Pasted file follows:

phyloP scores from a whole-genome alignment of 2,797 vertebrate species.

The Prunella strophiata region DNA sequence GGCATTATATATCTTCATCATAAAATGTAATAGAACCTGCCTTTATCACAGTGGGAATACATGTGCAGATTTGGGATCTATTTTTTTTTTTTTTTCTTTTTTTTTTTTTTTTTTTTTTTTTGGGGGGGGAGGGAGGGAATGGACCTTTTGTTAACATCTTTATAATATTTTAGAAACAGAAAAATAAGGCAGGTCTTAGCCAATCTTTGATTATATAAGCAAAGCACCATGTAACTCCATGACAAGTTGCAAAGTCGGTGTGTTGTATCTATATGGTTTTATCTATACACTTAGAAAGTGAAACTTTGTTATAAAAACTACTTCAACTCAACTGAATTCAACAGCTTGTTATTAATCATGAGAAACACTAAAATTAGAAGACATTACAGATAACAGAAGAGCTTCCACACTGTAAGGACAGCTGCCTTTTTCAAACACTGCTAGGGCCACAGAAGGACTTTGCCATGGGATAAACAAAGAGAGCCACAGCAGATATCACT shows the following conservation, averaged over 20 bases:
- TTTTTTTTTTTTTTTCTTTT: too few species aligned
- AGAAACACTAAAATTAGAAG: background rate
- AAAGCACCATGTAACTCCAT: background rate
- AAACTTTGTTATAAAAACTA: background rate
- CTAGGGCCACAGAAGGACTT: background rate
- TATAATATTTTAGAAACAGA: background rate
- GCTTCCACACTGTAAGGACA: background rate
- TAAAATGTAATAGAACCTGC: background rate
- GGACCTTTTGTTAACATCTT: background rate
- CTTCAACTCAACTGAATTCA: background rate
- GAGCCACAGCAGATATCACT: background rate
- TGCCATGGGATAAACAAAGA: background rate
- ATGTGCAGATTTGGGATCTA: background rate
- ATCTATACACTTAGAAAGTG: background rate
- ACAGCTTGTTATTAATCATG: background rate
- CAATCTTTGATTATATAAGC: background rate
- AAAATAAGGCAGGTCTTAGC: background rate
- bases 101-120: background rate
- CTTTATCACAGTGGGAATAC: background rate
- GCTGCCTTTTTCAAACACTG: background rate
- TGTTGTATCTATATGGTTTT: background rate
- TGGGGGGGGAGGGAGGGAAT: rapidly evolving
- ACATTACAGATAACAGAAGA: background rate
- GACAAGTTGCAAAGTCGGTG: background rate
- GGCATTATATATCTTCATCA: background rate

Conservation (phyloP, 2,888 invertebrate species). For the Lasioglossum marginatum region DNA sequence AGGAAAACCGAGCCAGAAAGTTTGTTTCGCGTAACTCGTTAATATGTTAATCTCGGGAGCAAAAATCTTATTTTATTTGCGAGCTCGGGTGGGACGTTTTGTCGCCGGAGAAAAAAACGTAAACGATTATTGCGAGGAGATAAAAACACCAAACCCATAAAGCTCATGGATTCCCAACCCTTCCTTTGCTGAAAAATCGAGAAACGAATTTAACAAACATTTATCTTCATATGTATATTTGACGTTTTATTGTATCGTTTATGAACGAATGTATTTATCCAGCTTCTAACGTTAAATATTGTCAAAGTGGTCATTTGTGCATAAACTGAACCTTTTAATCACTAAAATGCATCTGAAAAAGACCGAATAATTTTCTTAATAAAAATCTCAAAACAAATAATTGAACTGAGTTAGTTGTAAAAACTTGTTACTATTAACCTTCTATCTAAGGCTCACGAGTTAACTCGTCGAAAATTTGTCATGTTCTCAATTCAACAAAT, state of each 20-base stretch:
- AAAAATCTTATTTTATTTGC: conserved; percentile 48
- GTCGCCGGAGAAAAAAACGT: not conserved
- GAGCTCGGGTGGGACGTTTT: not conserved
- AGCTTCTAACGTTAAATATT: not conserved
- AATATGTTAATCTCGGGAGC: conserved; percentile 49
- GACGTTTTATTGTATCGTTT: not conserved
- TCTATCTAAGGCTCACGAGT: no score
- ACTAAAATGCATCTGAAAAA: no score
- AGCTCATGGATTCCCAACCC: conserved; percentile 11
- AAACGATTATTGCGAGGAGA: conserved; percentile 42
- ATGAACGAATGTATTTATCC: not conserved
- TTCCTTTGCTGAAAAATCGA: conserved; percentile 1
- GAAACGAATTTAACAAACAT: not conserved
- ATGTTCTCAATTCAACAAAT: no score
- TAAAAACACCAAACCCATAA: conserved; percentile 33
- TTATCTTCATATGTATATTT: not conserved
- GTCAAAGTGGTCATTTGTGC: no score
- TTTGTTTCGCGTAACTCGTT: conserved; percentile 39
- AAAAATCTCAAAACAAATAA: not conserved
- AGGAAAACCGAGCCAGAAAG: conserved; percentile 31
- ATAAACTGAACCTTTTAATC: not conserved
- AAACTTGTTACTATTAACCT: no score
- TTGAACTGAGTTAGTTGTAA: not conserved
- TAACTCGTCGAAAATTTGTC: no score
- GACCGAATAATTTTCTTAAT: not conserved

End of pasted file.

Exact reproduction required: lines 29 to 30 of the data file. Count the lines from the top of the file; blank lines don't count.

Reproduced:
- AAAAATCTTATTTTATTTGC: conserved; percentile 48
- GTCGCCGGAGAAAAAAACGT: not conserved